Hypercalcemia is a presenting symptom in 10% of cases. In addition, patients may have elevated levels of alkaline phosphatase and phosphorus. Anemia can be present if there is significant bone marrow involvement.
When bone metastases are suspected, imaging is needed to confirm the suspicion and determine the location and extent of involvement. Typically, the first test is a bone scan, which is a good whole-body screening test, followed by plain films to further characterize any lesions found on the bone scan. CT scan and MRI can be helpful in areas that remain in question or in cases where metastases were not detected, but suspicion is high. For myeloma patients, a skeletal survey with plain films (rather than a bone scan) is the first step, as plain films are better at detecting osteolytic lesions.
While it may seem logical to start with MRI, it is estimated to cost 2-3 times as much as a bone scan. PET scan has proven superior to bone scan in studies for detecting metastases in myeloma, lung and breast cancers. However, this comes at an estimated cost 8 times higher than that of a bone scan.
An MRI is the test of choice when evaluating back pain and the suspicion of cord compression in the patient with cancer.
Radiation therapy is indicated for the treatment of spinal cord compression, treatment of bones at risk for pathologic fracture and palliation of pain caused by bone lesions. The American Society for Radiation Oncology Guidelines for palliative radiotherapy in bone metastases state that a single dose of radiation (8Gy) is as effective in providing pain relief as fractionated courses. Fractionated courses have lower retreatment rates (8% versus 20%), however, the single treatment is more convenient for the patient and retreatment is usually feasible when needed. Treatment of spinal cord compression typically requires a longer course of 10 fractions.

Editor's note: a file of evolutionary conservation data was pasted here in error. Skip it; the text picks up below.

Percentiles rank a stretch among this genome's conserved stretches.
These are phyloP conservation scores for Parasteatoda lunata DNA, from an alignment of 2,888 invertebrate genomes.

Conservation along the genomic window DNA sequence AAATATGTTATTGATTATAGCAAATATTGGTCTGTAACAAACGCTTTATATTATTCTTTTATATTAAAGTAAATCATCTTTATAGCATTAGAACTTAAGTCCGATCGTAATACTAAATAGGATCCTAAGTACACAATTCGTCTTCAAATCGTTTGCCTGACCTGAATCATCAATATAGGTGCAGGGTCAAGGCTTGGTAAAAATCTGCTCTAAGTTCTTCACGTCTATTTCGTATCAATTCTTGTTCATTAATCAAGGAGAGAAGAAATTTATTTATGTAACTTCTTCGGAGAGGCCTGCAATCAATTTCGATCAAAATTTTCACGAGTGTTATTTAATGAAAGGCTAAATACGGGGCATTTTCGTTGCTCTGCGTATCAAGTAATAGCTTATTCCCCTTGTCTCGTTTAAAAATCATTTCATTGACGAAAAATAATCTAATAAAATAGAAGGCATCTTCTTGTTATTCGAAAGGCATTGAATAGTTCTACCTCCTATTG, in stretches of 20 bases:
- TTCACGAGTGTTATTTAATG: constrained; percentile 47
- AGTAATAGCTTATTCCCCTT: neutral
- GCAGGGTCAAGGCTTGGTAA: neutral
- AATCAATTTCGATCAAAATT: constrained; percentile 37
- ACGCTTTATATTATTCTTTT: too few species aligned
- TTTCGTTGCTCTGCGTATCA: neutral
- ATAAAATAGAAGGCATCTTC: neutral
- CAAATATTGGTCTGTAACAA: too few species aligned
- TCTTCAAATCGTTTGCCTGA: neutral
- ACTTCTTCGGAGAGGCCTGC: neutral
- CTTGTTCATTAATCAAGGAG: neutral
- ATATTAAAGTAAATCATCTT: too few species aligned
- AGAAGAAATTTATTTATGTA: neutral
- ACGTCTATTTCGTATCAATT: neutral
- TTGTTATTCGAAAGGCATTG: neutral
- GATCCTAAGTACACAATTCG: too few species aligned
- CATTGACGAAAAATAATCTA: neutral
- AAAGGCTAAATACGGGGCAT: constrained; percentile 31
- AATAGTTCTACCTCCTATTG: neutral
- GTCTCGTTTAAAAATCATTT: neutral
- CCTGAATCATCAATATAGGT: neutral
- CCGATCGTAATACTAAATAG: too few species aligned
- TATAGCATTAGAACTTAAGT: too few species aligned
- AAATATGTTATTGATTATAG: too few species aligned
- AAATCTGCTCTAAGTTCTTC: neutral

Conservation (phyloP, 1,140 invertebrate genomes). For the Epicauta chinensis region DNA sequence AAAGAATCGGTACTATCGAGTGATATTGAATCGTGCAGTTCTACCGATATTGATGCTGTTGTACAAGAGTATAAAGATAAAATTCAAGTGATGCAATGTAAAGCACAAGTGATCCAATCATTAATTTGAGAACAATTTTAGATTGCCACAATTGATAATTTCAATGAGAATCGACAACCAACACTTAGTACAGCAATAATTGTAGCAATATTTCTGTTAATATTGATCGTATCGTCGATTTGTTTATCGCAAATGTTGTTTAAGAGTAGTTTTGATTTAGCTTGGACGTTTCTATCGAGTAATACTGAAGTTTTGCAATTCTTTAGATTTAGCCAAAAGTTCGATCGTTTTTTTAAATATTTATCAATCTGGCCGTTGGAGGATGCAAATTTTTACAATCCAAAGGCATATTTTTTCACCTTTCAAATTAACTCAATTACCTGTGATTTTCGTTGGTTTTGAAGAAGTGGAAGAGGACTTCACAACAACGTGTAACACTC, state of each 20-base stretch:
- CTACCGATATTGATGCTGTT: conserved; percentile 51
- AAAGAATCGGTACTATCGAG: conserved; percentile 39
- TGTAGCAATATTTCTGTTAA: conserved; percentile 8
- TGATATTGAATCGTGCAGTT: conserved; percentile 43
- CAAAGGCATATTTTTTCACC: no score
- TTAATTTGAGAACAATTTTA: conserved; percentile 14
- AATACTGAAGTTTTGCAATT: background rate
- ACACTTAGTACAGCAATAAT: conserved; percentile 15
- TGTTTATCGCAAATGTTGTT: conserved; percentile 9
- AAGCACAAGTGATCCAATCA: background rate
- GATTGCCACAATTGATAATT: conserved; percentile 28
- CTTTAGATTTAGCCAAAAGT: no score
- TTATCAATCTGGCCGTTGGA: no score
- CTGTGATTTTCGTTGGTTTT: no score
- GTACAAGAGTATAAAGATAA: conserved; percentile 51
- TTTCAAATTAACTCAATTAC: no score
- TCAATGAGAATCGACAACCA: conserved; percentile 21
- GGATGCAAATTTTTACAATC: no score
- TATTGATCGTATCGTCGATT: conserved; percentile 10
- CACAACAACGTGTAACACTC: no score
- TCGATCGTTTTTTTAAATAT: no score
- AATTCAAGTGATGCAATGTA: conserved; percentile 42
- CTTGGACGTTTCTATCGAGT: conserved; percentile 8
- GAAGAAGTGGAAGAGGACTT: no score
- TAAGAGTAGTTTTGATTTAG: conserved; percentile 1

Radioisotopes are a viable treatment option for multifocal bone metastases, and are typically used in prostate and breast cancer cases with osteoblastic lesions. Strontium-89 and samarium-153 are the isotopes currently used. These are effective in providing pain relief in 80% of patients, with 10% becoming pain free, with relief lasting 3-6 months. Both isotopes are myelosuppressive and are contraindicated in patients with leukocyte counts below 2400/mm3 and/or platelet counts below 60,000/mm3. Chemotherapy must be held typically for 6 weeks after treatment, something to consider for patients in need of systemic treatment.
Surgery may be indicated when there is a fracture (or high risk of fracture) of the long bones or hips, as well as spinal cord or nerve compression. Post surgical radiation is also indicated to prevent further tumor growth. New, less invasive, surgical techniques are being investigated, including kyphoplasty and vertebroplasty. Both techniques involve injection of a bone cement into the collapsed vertebral bodies. In kyphoplasty, a balloon is inflated prior to adding the cement to recreate the normal height of the vertebrae. Both are outpatient procedures with few complications that are effective in providing pain relief.
Bisphosphonates decrease bone loss by inhibiting osteoclast activity. Second generation bisphosphonates, including pamidronate and zoledronic acid, are more potent osteoclast inhibitors than their first generation counterparts. These agents are effective in reducing the frequency of skeletal-related events in patients with bone metastases and in decreasing pain related to bone lesions in both multiple myeloma and solid tumors. Studies have shown zoledronic acid to be a more potent inhibitor and it may be given in a shorter infusion than pamidronate. However, side effect profiles may lead some to prefer pamidronate over zoledronic acid- an acceptable decision per National Comprehensive Cancer Network (NCCN) recommendations.
The recommended dosage schedules are 90mg intravenously, given over 2 hours, every 3 to 4 weeks for pamidronate and 4mg intravenously, given over 15 minutes, every 3 to 4 weeks for zoledronic acid.